In the High Atlas, artists create works for us
Similarly, when we visit the Unesco site of Aït Benhaddou in the High Atlas foothills, we see artists at work creating paintings from green tea and saffron.
This ancient technique was originally used to share secret messages along this former caravan route between the Sahara and Marrakech, as you can only see the text or imagery when it’s passed over a flame.
I’ll arrange for travellers to have their paintings personalised with copies of their names in Arabic and Berber. It’s a gift people always cherish.
With food, I can pinpoint the spots that only locals know
My local knowledge is also important when it comes to Moroccan food. Anyone can go online and find the best-rated place in town, but I’ll be able to point to the family-run spot that only the locals know.
I try to point out what kind of cuisine is specific to different regions of Morocco. So, when we’re by the coast in Casablanca, we might try fresh seafood pasties, which are a twist on the go-to Moroccan chicken pies.
Or when we’re in the desert, we’ll get a taste for Berber pizza, which is a type of flatbread stuffed with beef, lamb and various spices, cooked over an open fire pit. Trying these regional specialities expands people’s palates beyond tagines, skewers and couscous.
As a guide, I’m always learning from Flashpackers
I also aim to create comfort and warmth around the group in terms of dynamics. I don’t want travellers to worry about anything during their time in Morocco. They can talk to me to sort any issue that might come up.
I’ll arrange for luggage to be delivered and collected from the hotel rooms, so Flashpackers have time to settle in with a tea. Or I’ll call ahead to a restaurant and ask about their most popular dishes, then share them on our WhatsApp group and pre-order for everyone. It creates a smoother experience, so we’re not waiting around.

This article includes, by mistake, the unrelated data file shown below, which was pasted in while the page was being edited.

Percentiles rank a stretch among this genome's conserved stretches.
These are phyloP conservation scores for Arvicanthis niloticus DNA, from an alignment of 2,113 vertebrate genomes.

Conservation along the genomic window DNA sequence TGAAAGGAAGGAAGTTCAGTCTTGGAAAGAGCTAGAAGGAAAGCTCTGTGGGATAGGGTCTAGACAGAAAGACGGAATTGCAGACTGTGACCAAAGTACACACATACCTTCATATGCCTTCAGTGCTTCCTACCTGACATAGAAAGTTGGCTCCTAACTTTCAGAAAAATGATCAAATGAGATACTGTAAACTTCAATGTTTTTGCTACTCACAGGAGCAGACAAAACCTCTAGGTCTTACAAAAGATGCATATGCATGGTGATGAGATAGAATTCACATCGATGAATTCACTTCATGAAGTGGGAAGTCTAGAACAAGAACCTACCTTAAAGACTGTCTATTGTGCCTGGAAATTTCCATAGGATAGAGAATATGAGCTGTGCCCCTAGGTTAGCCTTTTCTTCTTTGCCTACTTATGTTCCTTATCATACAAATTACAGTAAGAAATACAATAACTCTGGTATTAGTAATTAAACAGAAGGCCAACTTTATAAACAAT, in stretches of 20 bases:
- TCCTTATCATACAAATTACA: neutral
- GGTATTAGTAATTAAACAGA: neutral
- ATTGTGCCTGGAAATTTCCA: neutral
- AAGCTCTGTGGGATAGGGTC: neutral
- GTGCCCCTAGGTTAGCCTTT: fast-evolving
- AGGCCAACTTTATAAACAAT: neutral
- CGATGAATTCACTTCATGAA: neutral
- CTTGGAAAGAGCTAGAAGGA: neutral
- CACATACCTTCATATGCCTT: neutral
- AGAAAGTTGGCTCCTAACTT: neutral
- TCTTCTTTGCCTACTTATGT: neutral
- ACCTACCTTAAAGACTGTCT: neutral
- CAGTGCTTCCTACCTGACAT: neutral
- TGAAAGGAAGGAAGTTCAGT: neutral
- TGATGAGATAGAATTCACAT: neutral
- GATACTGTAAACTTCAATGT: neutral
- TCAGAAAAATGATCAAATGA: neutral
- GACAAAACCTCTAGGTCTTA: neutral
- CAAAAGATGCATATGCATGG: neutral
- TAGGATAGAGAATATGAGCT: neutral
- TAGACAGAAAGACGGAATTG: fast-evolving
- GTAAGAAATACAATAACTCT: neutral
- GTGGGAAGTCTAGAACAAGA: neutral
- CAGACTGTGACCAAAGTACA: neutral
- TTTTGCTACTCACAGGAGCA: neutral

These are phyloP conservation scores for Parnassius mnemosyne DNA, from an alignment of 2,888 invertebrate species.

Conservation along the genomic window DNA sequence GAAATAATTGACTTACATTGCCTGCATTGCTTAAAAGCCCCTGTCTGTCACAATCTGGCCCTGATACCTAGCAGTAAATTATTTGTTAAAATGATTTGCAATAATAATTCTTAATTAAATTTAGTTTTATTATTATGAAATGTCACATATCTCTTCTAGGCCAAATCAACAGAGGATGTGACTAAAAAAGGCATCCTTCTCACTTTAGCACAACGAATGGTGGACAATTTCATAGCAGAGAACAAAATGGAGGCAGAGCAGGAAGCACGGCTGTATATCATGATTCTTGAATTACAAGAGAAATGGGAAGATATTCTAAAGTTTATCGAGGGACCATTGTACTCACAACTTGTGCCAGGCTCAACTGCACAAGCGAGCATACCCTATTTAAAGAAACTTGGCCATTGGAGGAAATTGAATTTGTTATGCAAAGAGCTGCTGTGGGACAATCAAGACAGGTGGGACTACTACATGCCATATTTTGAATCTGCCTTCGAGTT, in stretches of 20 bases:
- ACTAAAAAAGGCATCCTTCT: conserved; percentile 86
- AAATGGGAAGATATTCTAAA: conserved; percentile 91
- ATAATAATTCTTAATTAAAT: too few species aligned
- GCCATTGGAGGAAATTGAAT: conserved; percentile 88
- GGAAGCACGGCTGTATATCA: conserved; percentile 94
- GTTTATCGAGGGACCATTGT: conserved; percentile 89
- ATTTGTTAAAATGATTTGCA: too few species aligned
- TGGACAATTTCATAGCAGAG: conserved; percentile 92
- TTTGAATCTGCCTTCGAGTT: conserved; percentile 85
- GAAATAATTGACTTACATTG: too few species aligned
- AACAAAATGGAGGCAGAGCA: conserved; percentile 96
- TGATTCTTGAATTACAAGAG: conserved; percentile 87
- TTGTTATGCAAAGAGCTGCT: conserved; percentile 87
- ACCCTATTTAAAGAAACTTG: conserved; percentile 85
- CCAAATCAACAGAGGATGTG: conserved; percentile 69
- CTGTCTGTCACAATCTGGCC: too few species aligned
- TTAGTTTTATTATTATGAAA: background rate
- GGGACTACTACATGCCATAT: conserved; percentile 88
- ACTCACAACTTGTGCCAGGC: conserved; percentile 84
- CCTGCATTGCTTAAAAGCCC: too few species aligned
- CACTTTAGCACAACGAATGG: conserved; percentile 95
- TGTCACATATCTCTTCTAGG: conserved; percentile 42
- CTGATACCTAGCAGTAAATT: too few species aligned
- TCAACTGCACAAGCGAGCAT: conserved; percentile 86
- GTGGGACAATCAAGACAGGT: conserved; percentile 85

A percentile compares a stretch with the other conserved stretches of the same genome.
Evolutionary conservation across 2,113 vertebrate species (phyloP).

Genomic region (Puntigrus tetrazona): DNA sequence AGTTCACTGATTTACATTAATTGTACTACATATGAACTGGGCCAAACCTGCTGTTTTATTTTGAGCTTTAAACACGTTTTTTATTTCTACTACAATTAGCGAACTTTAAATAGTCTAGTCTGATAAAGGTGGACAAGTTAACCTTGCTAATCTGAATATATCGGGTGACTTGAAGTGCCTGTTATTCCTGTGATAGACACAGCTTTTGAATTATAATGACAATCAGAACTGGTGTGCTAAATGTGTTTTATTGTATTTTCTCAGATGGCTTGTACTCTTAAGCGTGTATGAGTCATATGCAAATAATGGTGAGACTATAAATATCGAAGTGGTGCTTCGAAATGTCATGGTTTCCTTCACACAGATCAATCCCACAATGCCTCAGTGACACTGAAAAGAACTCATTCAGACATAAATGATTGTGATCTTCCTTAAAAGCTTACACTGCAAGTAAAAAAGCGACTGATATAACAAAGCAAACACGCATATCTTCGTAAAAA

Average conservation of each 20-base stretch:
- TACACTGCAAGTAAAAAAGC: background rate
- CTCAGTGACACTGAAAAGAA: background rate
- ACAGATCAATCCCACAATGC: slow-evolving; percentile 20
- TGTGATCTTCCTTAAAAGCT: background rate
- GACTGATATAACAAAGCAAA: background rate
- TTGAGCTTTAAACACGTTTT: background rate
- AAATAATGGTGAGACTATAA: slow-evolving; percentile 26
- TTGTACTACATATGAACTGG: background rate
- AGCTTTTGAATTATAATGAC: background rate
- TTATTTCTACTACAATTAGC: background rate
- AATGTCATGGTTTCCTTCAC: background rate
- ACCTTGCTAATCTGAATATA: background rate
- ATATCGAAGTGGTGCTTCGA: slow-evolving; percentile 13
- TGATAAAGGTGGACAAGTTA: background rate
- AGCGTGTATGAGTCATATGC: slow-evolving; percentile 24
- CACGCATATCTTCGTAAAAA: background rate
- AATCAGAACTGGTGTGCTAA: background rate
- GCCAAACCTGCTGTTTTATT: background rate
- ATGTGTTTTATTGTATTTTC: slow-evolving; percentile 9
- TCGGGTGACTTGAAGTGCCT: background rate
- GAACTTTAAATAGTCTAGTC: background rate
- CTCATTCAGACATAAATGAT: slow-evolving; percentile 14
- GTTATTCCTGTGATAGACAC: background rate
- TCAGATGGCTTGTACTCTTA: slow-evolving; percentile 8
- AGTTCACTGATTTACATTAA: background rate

Equally, when Flashpackers find great restaurants or stalls of their own, I’ll ask them to share the details with me – as I might incorporate it into my next trip. I’m always learning.
It’s the local stories that always stick in people’s minds
At the end of the trip, I ask my groups for feedback. I find that it’s the people and the stories of Morocco that really stick in travellers’ minds. It’s all about the communities, families and individuals they meet along the road.
Morocco is a beautiful place and there are no words that can describe how unique it is. You have to experience it for yourself.
We all stay in touch after the trips
Of course, it’s always emotional to say goodbye when the trip comes to an end. Some people just can’t do it. But it’s amazing how well we stay in touch on WhatsApp or Instagram to keep the connection going. It may be the end of our adventure, but I always know it’s the beginning of a friendship together.
This year, Flash Pack’s “Don’t be a Tourist. Be a Flashpacker” campaign aims to encourage travellers in their 30s and 40s to stray away from the expected path – seeking out the road less travelled.
Images for this story were shot on location in Morocco by Flash Pack photographer Connor McCracken.